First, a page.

FCA Chairman: Make No Mistake - We're Still on the Prowl

Steph Willems
by Steph Willems
fca chairman make no mistake were still on the prowl

Thursday night’s falling apart of the proposed Fiat Chrysler-Renault merger was a setback for FCA, but the automaker wants everyone to know it remains on the hunt for a willing partner. Essentially, nothing’s changed from the days when former CEO Sergio Marchionne made eyes at the likes of General Motors and Volkswagen, only to receive the cold shoulder.

Sure, it didn’t work out with the French, Chairman John Elkann wrote to FCA employees, but that doesn’t mean FCA won’t soon find a date for the dance.

The letter, obtained by Reuters, sees Elkann claiming the company withdrew its proposal to Renault to protect FCA employees and stakeholders, adding it took the discussions “as far as they can reasonably go.”

“The decision to engage in these discussions with Groupe Renault‎ was the right one and one we took after much preparation on many fronts,” the Agnelli family scion wrote.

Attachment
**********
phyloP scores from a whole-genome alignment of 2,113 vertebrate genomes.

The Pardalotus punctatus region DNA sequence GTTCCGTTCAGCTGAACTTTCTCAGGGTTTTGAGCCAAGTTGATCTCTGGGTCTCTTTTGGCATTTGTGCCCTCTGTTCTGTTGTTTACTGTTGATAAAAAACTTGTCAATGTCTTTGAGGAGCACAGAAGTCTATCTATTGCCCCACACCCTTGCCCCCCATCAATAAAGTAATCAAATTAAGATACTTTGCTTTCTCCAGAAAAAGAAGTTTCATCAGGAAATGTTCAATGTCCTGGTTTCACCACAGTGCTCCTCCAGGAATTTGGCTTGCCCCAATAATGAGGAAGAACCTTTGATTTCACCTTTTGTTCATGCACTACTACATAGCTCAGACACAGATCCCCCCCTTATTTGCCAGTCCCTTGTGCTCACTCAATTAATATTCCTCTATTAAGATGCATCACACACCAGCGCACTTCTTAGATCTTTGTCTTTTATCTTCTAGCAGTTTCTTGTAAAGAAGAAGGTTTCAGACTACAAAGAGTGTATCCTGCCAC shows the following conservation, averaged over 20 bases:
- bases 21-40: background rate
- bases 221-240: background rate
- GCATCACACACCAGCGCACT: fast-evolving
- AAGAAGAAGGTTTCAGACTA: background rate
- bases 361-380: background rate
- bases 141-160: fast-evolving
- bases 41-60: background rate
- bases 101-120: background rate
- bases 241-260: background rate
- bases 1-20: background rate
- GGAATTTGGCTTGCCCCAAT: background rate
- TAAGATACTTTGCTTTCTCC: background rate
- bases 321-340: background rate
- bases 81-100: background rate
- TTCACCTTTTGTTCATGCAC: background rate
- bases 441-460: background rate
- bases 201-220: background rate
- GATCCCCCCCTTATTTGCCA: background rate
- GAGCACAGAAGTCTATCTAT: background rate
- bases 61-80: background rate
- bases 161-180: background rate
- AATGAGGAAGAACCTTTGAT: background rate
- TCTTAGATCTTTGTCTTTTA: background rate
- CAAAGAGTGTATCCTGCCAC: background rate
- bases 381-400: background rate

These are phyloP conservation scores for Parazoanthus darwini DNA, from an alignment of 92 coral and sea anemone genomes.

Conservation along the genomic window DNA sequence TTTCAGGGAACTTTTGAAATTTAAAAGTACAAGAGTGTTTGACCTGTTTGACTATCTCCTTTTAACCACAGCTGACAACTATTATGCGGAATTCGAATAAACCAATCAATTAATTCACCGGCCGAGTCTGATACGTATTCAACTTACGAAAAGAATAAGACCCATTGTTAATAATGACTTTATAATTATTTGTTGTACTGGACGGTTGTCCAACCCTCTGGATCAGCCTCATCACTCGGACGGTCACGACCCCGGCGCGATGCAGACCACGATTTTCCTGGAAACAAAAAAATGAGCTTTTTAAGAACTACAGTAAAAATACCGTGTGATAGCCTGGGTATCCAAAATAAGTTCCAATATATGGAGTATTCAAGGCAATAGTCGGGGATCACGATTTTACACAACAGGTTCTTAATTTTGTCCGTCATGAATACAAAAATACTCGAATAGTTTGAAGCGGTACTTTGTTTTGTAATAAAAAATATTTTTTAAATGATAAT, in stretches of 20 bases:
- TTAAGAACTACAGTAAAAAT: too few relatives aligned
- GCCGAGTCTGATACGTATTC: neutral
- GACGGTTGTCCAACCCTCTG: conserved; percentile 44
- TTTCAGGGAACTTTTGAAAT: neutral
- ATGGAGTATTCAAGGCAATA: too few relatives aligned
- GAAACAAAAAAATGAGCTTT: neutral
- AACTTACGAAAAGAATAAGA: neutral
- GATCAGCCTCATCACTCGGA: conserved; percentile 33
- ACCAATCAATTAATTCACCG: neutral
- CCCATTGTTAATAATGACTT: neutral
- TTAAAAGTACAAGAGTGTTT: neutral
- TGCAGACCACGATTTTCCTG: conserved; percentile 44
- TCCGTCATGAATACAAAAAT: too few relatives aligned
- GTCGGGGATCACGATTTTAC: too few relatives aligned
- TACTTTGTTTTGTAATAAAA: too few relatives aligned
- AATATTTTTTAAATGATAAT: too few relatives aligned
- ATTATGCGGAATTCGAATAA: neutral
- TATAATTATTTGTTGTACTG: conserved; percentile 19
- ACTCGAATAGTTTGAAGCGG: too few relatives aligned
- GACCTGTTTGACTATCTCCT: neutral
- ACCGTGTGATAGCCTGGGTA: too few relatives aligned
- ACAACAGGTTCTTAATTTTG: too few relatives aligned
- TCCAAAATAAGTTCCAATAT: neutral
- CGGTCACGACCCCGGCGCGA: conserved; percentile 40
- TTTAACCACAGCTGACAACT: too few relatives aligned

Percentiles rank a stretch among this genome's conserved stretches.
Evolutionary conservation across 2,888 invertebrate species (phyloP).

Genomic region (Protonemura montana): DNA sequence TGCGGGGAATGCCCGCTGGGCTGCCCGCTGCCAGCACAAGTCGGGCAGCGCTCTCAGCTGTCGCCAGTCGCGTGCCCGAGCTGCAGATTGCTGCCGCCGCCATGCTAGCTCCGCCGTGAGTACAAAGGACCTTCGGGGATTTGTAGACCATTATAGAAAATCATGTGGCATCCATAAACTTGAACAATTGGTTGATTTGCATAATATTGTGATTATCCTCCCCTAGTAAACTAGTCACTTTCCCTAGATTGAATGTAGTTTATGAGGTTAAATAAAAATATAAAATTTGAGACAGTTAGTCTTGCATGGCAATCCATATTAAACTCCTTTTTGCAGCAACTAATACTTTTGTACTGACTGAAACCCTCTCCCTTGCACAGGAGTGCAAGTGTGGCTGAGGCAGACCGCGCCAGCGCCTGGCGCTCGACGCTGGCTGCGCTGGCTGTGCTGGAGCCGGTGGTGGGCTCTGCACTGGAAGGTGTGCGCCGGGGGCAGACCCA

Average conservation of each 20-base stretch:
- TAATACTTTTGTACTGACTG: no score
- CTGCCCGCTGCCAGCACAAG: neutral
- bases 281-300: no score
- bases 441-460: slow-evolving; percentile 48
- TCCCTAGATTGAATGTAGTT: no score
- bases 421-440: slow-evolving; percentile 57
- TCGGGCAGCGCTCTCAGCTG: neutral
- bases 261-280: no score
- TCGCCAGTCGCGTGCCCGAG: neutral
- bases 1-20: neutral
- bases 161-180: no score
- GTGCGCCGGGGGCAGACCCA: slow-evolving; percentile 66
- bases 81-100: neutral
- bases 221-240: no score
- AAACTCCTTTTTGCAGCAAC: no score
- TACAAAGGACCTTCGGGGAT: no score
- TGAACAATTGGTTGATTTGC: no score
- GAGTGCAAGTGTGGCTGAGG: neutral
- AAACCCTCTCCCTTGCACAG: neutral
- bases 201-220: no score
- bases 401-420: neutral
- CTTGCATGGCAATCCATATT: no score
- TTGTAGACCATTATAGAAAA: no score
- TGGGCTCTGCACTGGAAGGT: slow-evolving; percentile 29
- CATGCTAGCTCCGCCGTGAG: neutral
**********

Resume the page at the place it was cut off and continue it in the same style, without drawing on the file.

Neither side in the abortive merger has said much about what specific issue or issues caused the talks to fall apart, but FCA’s comment about “political conditions in France” lends credence to rumors of hefty guarantees demanded by the French government. Those included a French headquarters for the combined entity, assurances for French workers, and a special dividend for Renault shareholders. Allegedly, the French government also wanted a representative on the board.

Not deterred by the experience, FCA remains on the hunt for someone to share platforms and development costs with.

“FCA, under Mike Manley’s leadership, is an outstanding business … with a clear strategy for a strong, independent future,” Elkann wrote. “We will continue to be open to opportunities of all kinds that offer the possibility to enhance and accelerate the delivery of that strategy and the creation of value.”

One future possibility is a strengthened partnership with France’s PSA Group, which was the subject of numerous rumors earlier this year.

[Image: Fiat Chrysler Automobiles]

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  • Den E Den E on Jun 10, 2019

    I've always felt the VW Group would be a perfect fit for FCA, and would provide VW with everything they are lacking, especially in the US - light/heavy duty trucks from RAM, rugged off-road vehicles from Jeep, and a minivan platform from Chrysler. The VW Group has been masterful at managing it large cache of brands, and would certainly have the capital leverage needed to breath new life in the Fiat, Alfa-Romeo, and Maserati product portfolios, as well. Make it happen!